Kazakhstan’s oil-based economy posted a 0.7% y/y decline in industrial output in January, as the low price of oil made production at some of the country’s ageing fields unprofitable.
The country’s output of oil (without gas condensate) fell by 0.9% y/y to 5.7mn tonnes in January. The relatively moderate fall, compared to the decline in the previous six months, was because of the 2.4% y/y decrease in oil output in January 2015, when Kazakhstan produced 5.8mn tonnes of oil.
The chart clearly shows the correlation between oil output and industrial production in Kazakhstan, with the oil and gas sector accounting for 40.2% of industrial output in monetary terms in 2015. The share has fallen from 50.7% in 2014 and 51.1% in 2013 (when the price of oil hovered around $100 per barrel).
With oil prices predicted to remain low over the next couple of years, there is little hope for growth in the Kazakh oil and gas sector without the long-awaited, and hopefully final, re-launch of production at the giant offshore Kashagan oil field by the end of this year.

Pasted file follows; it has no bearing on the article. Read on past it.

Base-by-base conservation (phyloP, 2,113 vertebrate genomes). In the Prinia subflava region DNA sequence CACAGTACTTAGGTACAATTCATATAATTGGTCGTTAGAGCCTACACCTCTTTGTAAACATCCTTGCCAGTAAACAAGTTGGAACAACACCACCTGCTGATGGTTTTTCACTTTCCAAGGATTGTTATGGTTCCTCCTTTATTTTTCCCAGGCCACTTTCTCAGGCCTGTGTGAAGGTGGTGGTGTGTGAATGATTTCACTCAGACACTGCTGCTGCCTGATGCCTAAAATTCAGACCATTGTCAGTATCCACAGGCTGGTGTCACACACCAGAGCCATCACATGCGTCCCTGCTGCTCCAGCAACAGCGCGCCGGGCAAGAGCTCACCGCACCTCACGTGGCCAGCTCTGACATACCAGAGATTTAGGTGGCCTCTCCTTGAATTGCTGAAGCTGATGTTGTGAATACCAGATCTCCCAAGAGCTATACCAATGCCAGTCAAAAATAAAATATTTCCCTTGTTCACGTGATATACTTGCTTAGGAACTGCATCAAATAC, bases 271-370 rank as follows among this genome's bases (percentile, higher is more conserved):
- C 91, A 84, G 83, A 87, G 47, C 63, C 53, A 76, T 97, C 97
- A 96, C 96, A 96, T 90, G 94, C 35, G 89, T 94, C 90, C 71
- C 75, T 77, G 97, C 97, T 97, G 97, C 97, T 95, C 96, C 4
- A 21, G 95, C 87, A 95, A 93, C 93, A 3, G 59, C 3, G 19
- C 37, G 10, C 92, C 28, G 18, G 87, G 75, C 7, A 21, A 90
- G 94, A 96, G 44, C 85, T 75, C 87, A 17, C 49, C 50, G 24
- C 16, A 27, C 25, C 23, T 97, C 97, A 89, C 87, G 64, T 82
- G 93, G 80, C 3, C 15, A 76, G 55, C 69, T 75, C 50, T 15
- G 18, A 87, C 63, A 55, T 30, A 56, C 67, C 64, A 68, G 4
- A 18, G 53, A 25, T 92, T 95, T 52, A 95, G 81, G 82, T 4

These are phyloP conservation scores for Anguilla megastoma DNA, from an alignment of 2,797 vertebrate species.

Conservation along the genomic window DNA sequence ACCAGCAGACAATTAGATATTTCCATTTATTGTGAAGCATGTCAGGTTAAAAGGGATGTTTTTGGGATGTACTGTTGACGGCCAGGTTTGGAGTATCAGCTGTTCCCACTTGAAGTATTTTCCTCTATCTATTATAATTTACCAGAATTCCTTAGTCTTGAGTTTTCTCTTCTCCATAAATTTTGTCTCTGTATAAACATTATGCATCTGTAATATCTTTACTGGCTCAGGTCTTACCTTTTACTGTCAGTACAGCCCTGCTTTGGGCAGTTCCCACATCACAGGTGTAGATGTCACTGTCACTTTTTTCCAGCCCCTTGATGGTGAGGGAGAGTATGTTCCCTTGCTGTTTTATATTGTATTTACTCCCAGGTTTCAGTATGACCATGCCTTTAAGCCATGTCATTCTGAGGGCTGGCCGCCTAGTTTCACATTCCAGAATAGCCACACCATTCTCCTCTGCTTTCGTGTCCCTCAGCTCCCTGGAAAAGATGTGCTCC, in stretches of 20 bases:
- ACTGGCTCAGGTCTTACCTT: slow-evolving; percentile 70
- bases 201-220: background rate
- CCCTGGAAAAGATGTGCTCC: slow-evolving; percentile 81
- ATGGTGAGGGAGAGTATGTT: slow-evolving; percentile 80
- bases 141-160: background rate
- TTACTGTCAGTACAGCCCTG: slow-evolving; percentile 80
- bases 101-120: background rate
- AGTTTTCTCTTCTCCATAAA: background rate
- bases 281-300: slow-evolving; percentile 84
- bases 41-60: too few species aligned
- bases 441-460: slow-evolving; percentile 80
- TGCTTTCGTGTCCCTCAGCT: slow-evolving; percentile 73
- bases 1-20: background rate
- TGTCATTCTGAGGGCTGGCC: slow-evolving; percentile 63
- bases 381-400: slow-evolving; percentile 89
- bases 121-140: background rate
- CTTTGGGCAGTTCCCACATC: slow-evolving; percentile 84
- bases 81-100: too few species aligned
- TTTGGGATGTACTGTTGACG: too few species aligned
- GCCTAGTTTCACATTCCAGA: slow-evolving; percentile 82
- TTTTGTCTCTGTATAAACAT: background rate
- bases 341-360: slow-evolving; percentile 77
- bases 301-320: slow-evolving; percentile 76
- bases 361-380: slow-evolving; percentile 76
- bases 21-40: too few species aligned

The continuing dependence of the country’s industrial growth on oil also raises questions about the efficiency of the way the government has channelled enormous amounts of public funds into failing diversification programmes. In order to “quickly take all possible measures to overcome negative trends” such as the falling oil and other commodity prices on global markets, in February 2014 the Kazakh government decided to inject KZT1tn ($6.7bn) in 2014-2015 into the economy and an additional “up to $3bn” annually in 2015-2017. The funds came from the National Oil Fund, which accumulates revenue from the oil and gas and other extractive sectors.
Despite the stimulus, economic growth in the country is estimated to have slowed to 1.2% in 2015 from 4.3% in 2014 and 6% in 2013.
Fearing a further slowdown in economic growth or even negative growth, on February 10 President Nursultan Nazarbayev announced a further KZT1.45tn ($4bn) stimulus package to grease the economy. This time the government will tap into the country’s single pension fund, but the poor management of the pension savings of ordinary Kazakhs, who are already feeling the pinch of falling real incomes, could undermine trust in the pension system and risks social unrest.